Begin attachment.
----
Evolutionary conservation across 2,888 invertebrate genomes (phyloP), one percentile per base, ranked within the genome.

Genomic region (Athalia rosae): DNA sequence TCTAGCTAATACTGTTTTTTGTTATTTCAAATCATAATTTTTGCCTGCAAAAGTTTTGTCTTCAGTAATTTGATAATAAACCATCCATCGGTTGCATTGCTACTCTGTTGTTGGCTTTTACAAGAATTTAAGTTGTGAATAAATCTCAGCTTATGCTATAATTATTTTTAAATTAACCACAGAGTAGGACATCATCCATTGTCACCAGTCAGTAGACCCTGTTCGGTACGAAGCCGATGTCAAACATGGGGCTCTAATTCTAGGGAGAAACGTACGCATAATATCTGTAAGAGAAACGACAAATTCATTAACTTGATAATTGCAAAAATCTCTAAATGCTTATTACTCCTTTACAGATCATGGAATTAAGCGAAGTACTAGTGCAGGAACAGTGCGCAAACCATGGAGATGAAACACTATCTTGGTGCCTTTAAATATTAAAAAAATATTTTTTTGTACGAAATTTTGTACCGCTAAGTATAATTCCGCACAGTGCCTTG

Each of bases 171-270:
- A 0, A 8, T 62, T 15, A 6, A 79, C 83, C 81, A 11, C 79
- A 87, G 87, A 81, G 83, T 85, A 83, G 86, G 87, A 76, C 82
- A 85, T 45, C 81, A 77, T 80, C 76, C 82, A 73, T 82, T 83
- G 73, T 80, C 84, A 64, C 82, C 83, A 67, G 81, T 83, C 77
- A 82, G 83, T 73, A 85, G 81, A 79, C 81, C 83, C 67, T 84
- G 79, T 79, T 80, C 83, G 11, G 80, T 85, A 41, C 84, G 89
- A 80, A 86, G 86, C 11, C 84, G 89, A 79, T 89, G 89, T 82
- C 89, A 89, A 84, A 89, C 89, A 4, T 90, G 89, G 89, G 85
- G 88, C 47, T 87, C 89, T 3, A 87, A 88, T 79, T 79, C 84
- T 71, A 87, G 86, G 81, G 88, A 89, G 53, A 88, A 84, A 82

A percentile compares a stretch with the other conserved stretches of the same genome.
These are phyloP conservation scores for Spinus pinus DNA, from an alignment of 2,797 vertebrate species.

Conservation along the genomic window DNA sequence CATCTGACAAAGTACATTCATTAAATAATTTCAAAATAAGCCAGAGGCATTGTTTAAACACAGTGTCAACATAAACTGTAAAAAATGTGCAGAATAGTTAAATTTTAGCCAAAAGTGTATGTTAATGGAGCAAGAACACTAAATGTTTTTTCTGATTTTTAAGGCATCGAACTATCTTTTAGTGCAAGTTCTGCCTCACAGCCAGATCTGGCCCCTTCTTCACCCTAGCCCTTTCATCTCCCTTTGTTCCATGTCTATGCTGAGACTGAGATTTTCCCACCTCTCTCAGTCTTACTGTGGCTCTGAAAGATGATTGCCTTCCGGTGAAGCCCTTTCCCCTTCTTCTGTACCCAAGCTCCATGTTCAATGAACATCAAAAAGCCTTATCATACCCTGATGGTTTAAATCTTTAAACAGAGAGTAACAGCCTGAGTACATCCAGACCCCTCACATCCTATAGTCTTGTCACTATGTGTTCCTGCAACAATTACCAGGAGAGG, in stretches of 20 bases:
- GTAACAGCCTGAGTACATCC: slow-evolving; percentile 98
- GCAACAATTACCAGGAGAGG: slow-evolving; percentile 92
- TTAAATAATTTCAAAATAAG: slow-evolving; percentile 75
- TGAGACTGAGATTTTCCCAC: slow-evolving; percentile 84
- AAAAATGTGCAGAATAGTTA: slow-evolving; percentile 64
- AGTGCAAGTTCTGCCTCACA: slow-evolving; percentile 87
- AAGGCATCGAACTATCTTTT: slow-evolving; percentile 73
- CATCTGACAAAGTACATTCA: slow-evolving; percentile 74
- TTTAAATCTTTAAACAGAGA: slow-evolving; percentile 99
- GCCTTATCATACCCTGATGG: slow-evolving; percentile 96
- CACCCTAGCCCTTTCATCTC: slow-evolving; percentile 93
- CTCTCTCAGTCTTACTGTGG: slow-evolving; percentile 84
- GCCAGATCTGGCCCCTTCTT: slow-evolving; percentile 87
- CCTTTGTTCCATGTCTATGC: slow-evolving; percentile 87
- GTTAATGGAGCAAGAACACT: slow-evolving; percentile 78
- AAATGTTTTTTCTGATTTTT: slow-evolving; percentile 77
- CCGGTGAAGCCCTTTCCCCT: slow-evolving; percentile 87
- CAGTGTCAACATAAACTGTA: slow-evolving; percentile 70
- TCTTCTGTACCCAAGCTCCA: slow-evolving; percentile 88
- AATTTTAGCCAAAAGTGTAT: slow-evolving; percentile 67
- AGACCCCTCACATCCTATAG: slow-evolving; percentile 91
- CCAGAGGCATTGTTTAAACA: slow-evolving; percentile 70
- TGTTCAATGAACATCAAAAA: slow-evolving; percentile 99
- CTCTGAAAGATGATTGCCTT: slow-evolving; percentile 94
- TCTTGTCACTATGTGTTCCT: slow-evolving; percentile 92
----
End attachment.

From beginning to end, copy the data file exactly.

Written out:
Evolutionary conservation across 2,888 invertebrate genomes (phyloP), one percentile per base, ranked within the genome.

Genomic region (Athalia rosae): DNA sequence TCTAGCTAATACTGTTTTTTGTTATTTCAAATCATAATTTTTGCCTGCAAAAGTTTTGTCTTCAGTAATTTGATAATAAACCATCCATCGGTTGCATTGCTACTCTGTTGTTGGCTTTTACAAGAATTTAAGTTGTGAATAAATCTCAGCTTATGCTATAATTATTTTTAAATTAACCACAGAGTAGGACATCATCCATTGTCACCAGTCAGTAGACCCTGTTCGGTACGAAGCCGATGTCAAACATGGGGCTCTAATTCTAGGGAGAAACGTACGCATAATATCTGTAAGAGAAACGACAAATTCATTAACTTGATAATTGCAAAAATCTCTAAATGCTTATTACTCCTTTACAGATCATGGAATTAAGCGAAGTACTAGTGCAGGAACAGTGCGCAAACCATGGAGATGAAACACTATCTTGGTGCCTTTAAATATTAAAAAAATATTTTTTTGTACGAAATTTTGTACCGCTAAGTATAATTCCGCACAGTGCCTTG

Each of bases 171-270:
- A 0, A 8, T 62, T 15, A 6, A 79, C 83, C 81, A 11, C 79
- A 87, G 87, A 81, G 83, T 85, A 83, G 86, G 87, A 76, C 82
- A 85, T 45, C 81, A 77, T 80, C 76, C 82, A 73, T 82, T 83
- G 73, T 80, C 84, A 64, C 82, C 83, A 67, G 81, T 83, C 77
- A 82, G 83, T 73, A 85, G 81, A 79, C 81, C 83, C 67, T 84
- G 79, T 79, T 80, C 83, G 11, G 80, T 85, A 41, C 84, G 89
- A 80, A 86, G 86, C 11, C 84, G 89, A 79, T 89, G 89, T 82
- C 89, A 89, A 84, A 89, C 89, A 4, T 90, G 89, G 89, G 85
- G 88, C 47, T 87, C 89, T 3, A 87, A 88, T 79, T 79, C 84
- T 71, A 87, G 86, G 81, G 88, A 89, G 53, A 88, A 84, A 82

A percentile compares a stretch with the other conserved stretches of the same genome.
These are phyloP conservation scores for Spinus pinus DNA, from an alignment of 2,797 vertebrate species.

Conservation along the genomic window DNA sequence CATCTGACAAAGTACATTCATTAAATAATTTCAAAATAAGCCAGAGGCATTGTTTAAACACAGTGTCAACATAAACTGTAAAAAATGTGCAGAATAGTTAAATTTTAGCCAAAAGTGTATGTTAATGGAGCAAGAACACTAAATGTTTTTTCTGATTTTTAAGGCATCGAACTATCTTTTAGTGCAAGTTCTGCCTCACAGCCAGATCTGGCCCCTTCTTCACCCTAGCCCTTTCATCTCCCTTTGTTCCATGTCTATGCTGAGACTGAGATTTTCCCACCTCTCTCAGTCTTACTGTGGCTCTGAAAGATGATTGCCTTCCGGTGAAGCCCTTTCCCCTTCTTCTGTACCCAAGCTCCATGTTCAATGAACATCAAAAAGCCTTATCATACCCTGATGGTTTAAATCTTTAAACAGAGAGTAACAGCCTGAGTACATCCAGACCCCTCACATCCTATAGTCTTGTCACTATGTGTTCCTGCAACAATTACCAGGAGAGG, in stretches of 20 bases:
- GTAACAGCCTGAGTACATCC: slow-evolving; percentile 98
- GCAACAATTACCAGGAGAGG: slow-evolving; percentile 92
- TTAAATAATTTCAAAATAAG: slow-evolving; percentile 75
- TGAGACTGAGATTTTCCCAC: slow-evolving; percentile 84
- AAAAATGTGCAGAATAGTTA: slow-evolving; percentile 64
- AGTGCAAGTTCTGCCTCACA: slow-evolving; percentile 87
- AAGGCATCGAACTATCTTTT: slow-evolving; percentile 73
- CATCTGACAAAGTACATTCA: slow-evolving; percentile 74
- TTTAAATCTTTAAACAGAGA: slow-evolving; percentile 99
- GCCTTATCATACCCTGATGG: slow-evolving; percentile 96
- CACCCTAGCCCTTTCATCTC: slow-evolving; percentile 93
- CTCTCTCAGTCTTACTGTGG: slow-evolving; percentile 84
- GCCAGATCTGGCCCCTTCTT: slow-evolving; percentile 87
- CCTTTGTTCCATGTCTATGC: slow-evolving; percentile 87
- GTTAATGGAGCAAGAACACT: slow-evolving; percentile 78
- AAATGTTTTTTCTGATTTTT: slow-evolving; percentile 77
- CCGGTGAAGCCCTTTCCCCT: slow-evolving; percentile 87
- CAGTGTCAACATAAACTGTA: slow-evolving; percentile 70
- TCTTCTGTACCCAAGCTCCA: slow-evolving; percentile 88
- AATTTTAGCCAAAAGTGTAT: slow-evolving; percentile 67
- AGACCCCTCACATCCTATAG: slow-evolving; percentile 91
- CCAGAGGCATTGTTTAAACA: slow-evolving; percentile 70
- TGTTCAATGAACATCAAAAA: slow-evolving; percentile 99
- CTCTGAAAGATGATTGCCTT: slow-evolving; percentile 94
- TCTTGTCACTATGTGTTCCT: slow-evolving; percentile 92